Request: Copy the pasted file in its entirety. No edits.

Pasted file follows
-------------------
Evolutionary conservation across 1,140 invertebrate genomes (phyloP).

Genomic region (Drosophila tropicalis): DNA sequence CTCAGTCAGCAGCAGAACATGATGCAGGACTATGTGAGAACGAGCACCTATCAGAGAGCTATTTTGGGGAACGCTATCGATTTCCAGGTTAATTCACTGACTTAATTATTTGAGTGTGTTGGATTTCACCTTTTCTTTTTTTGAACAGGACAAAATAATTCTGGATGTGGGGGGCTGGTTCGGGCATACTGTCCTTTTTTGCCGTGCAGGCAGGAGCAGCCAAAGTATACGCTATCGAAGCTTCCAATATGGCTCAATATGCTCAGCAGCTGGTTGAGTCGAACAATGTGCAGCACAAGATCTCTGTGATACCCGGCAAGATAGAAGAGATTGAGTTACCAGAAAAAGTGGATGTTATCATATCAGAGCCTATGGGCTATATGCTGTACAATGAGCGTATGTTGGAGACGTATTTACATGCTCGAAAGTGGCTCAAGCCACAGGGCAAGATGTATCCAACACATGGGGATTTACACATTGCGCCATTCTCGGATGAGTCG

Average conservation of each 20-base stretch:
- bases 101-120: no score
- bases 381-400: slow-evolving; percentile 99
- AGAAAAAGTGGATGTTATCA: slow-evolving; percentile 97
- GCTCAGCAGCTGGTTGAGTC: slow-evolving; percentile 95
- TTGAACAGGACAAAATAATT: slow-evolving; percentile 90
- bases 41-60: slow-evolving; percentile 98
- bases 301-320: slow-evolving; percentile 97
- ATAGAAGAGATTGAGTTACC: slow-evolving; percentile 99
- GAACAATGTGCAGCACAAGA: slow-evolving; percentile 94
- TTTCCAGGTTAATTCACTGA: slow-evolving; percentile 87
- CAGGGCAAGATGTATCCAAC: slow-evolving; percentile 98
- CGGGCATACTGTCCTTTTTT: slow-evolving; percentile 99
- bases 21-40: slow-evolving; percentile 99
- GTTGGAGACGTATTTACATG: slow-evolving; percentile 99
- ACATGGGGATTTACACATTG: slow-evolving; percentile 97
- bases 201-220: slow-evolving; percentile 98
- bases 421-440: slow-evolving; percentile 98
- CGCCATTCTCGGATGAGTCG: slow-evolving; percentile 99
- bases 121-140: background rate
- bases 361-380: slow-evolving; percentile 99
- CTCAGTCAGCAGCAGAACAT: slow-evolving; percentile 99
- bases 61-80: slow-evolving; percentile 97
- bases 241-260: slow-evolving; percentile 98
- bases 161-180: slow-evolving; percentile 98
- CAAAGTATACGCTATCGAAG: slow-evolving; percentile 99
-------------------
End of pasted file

Evolutionary conservation across 1,140 invertebrate genomes (phyloP).

Genomic region (Drosophila tropicalis): DNA sequence CTCAGTCAGCAGCAGAACATGATGCAGGACTATGTGAGAACGAGCACCTATCAGAGAGCTATTTTGGGGAACGCTATCGATTTCCAGGTTAATTCACTGACTTAATTATTTGAGTGTGTTGGATTTCACCTTTTCTTTTTTTGAACAGGACAAAATAATTCTGGATGTGGGGGGCTGGTTCGGGCATACTGTCCTTTTTTGCCGTGCAGGCAGGAGCAGCCAAAGTATACGCTATCGAAGCTTCCAATATGGCTCAATATGCTCAGCAGCTGGTTGAGTCGAACAATGTGCAGCACAAGATCTCTGTGATACCCGGCAAGATAGAAGAGATTGAGTTACCAGAAAAAGTGGATGTTATCATATCAGAGCCTATGGGCTATATGCTGTACAATGAGCGTATGTTGGAGACGTATTTACATGCTCGAAAGTGGCTCAAGCCACAGGGCAAGATGTATCCAACACATGGGGATTTACACATTGCGCCATTCTCGGATGAGTCG

Average conservation of each 20-base stretch:
- bases 101-120: no score
- bases 381-400: slow-evolving; percentile 99
- AGAAAAAGTGGATGTTATCA: slow-evolving; percentile 97
- GCTCAGCAGCTGGTTGAGTC: slow-evolving; percentile 95
- TTGAACAGGACAAAATAATT: slow-evolving; percentile 90
- bases 41-60: slow-evolving; percentile 98
- bases 301-320: slow-evolving; percentile 97
- ATAGAAGAGATTGAGTTACC: slow-evolving; percentile 99
- GAACAATGTGCAGCACAAGA: slow-evolving; percentile 94
- TTTCCAGGTTAATTCACTGA: slow-evolving; percentile 87
- CAGGGCAAGATGTATCCAAC: slow-evolving; percentile 98
- CGGGCATACTGTCCTTTTTT: slow-evolving; percentile 99
- bases 21-40: slow-evolving; percentile 99
- GTTGGAGACGTATTTACATG: slow-evolving; percentile 99
- ACATGGGGATTTACACATTG: slow-evolving; percentile 97
- bases 201-220: slow-evolving; percentile 98
- bases 421-440: slow-evolving; percentile 98
- CGCCATTCTCGGATGAGTCG: slow-evolving; percentile 99
- bases 121-140: background rate
- bases 361-380: slow-evolving; percentile 99
- CTCAGTCAGCAGCAGAACAT: slow-evolving; percentile 99
- bases 61-80: slow-evolving; percentile 97
- bases 241-260: slow-evolving; percentile 98
- bases 161-180: slow-evolving; percentile 98
- CAAAGTATACGCTATCGAAG: slow-evolving; percentile 99